The robot has a tiny screw-shaped propeller that can move in a gel-like fluid, mimicking the environment inside a living organism. The filament that makes up the propeller is made of silica and nickel and is only 70nm in diameter; the entirepropeller is 400nm long, making it 100 times smaller than a human blood cell. It is so small,that its motion can be affected by the motion of nearby molecules (known as Brownian motion). The scientists were able to control the motion of the propellers using a relatively weak rotating magnetic field.

So this gives you some idea of the size we are talking about here. Nanotechnology is highly adaptable and takes four main  forms all of which are currently in commerical use.

The IME report lists these as:

    •  C60/Fullerenes – Fullerenes[20], named after Buckminster Fuller, the architect who pioneered the geodesic dome, are groupings of 60 carbon molecules often written as C60 and nicknamed buckyballs. Fullerenes are known for their strength and lightness; for example, when compressed to 70% of their original size, they become twice as hard as diamonds.
    • Carbon Nanotubes – Carbon nanotubes were first developed in 1991 and have an array of fascinating electronic, magnetic and mechanical properties; conducting heat and electricity far better than copper. They are at least 100 times stronger than steel, but only one sixth as dense.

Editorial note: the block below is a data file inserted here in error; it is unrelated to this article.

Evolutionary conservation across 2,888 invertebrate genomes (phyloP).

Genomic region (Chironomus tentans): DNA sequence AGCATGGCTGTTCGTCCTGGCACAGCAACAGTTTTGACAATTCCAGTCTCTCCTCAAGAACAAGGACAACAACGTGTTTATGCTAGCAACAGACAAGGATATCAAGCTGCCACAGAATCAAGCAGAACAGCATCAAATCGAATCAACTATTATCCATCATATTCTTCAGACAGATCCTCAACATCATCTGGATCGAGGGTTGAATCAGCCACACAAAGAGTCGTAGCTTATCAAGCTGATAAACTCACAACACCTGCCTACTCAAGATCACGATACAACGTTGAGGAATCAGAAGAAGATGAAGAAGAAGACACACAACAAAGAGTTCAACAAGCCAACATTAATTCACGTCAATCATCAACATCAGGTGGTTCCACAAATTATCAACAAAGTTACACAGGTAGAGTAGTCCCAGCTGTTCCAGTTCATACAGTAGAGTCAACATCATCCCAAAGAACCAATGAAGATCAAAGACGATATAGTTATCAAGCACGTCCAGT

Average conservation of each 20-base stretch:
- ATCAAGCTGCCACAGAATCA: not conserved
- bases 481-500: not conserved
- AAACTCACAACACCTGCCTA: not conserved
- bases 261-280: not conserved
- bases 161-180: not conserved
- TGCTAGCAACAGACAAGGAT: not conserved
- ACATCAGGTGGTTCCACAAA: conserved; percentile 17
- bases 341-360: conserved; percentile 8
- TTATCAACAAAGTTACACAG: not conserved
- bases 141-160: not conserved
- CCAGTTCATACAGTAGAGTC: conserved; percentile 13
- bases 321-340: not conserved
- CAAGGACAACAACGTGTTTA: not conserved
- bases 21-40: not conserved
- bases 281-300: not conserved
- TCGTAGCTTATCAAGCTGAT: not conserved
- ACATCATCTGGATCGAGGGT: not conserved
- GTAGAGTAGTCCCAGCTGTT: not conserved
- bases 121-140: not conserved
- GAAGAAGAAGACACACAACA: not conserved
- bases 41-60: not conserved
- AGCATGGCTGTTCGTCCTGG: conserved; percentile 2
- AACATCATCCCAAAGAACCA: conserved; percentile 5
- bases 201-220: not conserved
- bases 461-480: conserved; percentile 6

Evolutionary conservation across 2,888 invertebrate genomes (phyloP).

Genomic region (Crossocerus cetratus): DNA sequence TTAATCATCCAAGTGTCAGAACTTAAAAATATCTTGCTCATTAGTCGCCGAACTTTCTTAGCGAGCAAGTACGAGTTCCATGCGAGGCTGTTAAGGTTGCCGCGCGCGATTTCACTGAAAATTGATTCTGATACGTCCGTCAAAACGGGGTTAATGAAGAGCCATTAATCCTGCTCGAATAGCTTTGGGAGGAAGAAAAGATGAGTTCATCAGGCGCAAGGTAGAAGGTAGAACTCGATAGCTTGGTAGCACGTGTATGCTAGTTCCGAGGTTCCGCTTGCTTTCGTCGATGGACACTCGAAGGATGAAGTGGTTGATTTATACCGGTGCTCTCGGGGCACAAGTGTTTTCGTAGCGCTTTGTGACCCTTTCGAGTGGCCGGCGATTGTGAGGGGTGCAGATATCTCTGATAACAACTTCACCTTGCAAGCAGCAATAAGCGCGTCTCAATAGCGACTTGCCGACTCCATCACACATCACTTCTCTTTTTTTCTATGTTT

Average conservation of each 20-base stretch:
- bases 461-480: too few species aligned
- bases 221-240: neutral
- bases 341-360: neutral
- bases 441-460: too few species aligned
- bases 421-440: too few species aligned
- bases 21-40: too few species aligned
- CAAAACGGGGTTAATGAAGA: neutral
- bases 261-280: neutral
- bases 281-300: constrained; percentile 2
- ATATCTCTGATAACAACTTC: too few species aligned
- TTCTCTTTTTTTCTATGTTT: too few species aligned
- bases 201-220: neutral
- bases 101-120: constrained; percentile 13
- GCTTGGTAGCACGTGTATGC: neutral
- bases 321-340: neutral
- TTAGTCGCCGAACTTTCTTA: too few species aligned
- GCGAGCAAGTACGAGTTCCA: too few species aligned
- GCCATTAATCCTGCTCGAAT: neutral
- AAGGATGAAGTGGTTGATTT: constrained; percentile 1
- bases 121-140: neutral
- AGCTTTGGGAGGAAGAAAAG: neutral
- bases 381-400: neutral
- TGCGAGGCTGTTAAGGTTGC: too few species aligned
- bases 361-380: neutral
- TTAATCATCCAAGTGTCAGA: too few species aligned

• Nanoparticles – Nanoparticles can be metallic, mineral, polymer-based or a combination of materials. The most common are titanium dioxide, zinc oxide and nanosilver. They have multiple uses: as catalysts, drug delivery mechanisms, dyes, sunscreens and filters.
    • Nanowires – Nanowires are extremely narrow threads (less than 50nm wide) and have the potential to be used in electronic devices. While they are still being developed, the hope is that they could enable further miniaturisation of electronic chips.

The latest hot topic in nanotech is molecular self assembly or self-assembled nanostructures. Using concepts of supramolecular chemistry, and molecular recognition these are brought together to induce single-molecule components to automatically arrange themselves into some useful conformation. In other words, this is the process by which molecules construct themselves into natural structures without external manipulation. Since molecules naturally bond at this level certain molecules are introduced to trigger particular outcomes. It is this automation that is the bedrock of nanotechnology. Research and Development is currently receiving millions of dollars to create self-assembly machines so that: “… in the near future, mass production self-assembly systems will be developed which would allow the mass assembly of electrical interconnections on semiconductor chips in large quantities with high speed and high precision.”

nanoflower

‘Nano Flower,’ a 3-D nanostructure grown by controlled nucleation of silicon carbide. (photomicrograph taken by Ghim Wei Ho, a Ph.D). Source: – redOrbit.com